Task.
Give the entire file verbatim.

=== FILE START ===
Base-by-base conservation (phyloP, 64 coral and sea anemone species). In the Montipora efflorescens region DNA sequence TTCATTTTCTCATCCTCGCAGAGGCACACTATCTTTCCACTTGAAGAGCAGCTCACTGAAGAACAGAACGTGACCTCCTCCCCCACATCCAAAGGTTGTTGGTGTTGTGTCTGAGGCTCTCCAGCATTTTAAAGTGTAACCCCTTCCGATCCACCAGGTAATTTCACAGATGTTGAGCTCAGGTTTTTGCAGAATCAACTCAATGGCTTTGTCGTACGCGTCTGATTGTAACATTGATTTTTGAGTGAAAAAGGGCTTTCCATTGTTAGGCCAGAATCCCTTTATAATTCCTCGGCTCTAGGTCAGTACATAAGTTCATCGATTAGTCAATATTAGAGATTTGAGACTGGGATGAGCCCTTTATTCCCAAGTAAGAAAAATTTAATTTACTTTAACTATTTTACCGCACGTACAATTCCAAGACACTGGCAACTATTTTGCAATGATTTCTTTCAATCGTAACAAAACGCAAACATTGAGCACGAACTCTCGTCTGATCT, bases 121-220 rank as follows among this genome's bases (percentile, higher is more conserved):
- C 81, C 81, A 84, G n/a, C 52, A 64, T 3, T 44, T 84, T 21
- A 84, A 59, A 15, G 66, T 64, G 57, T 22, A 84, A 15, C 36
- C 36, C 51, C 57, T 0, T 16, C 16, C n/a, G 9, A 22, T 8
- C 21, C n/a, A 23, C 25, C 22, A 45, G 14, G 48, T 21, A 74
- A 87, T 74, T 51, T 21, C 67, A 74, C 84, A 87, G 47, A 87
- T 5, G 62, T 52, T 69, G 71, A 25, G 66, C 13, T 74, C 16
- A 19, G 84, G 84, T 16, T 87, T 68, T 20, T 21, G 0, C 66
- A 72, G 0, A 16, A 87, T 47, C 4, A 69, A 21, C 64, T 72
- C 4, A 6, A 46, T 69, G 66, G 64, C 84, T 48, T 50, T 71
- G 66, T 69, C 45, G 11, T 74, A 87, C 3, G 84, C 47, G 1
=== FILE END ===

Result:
Base-by-base conservation (phyloP, 64 coral and sea anemone species). In the Montipora efflorescens region DNA sequence TTCATTTTCTCATCCTCGCAGAGGCACACTATCTTTCCACTTGAAGAGCAGCTCACTGAAGAACAGAACGTGACCTCCTCCCCCACATCCAAAGGTTGTTGGTGTTGTGTCTGAGGCTCTCCAGCATTTTAAAGTGTAACCCCTTCCGATCCACCAGGTAATTTCACAGATGTTGAGCTCAGGTTTTTGCAGAATCAACTCAATGGCTTTGTCGTACGCGTCTGATTGTAACATTGATTTTTGAGTGAAAAAGGGCTTTCCATTGTTAGGCCAGAATCCCTTTATAATTCCTCGGCTCTAGGTCAGTACATAAGTTCATCGATTAGTCAATATTAGAGATTTGAGACTGGGATGAGCCCTTTATTCCCAAGTAAGAAAAATTTAATTTACTTTAACTATTTTACCGCACGTACAATTCCAAGACACTGGCAACTATTTTGCAATGATTTCTTTCAATCGTAACAAAACGCAAACATTGAGCACGAACTCTCGTCTGATCT, bases 121-220 rank as follows among this genome's bases (percentile, higher is more conserved):
- C 81, C 81, A 84, G n/a, C 52, A 64, T 3, T 44, T 84, T 21
- A 84, A 59, A 15, G 66, T 64, G 57, T 22, A 84, A 15, C 36
- C 36, C 51, C 57, T 0, T 16, C 16, C n/a, G 9, A 22, T 8
- C 21, C n/a, A 23, C 25, C 22, A 45, G 14, G 48, T 21, A 74
- A 87, T 74, T 51, T 21, C 67, A 74, C 84, A 87, G 47, A 87
- T 5, G 62, T 52, T 69, G 71, A 25, G 66, C 13, T 74, C 16
- A 19, G 84, G 84, T 16, T 87, T 68, T 20, T 21, G 0, C 66
- A 72, G 0, A 16, A 87, T 47, C 4, A 69, A 21, C 64, T 72
- C 4, A 6, A 46, T 69, G 66, G 64, C 84, T 48, T 50, T 71
- G 66, T 69, C 45, G 11, T 74, A 87, C 3, G 84, C 47, G 1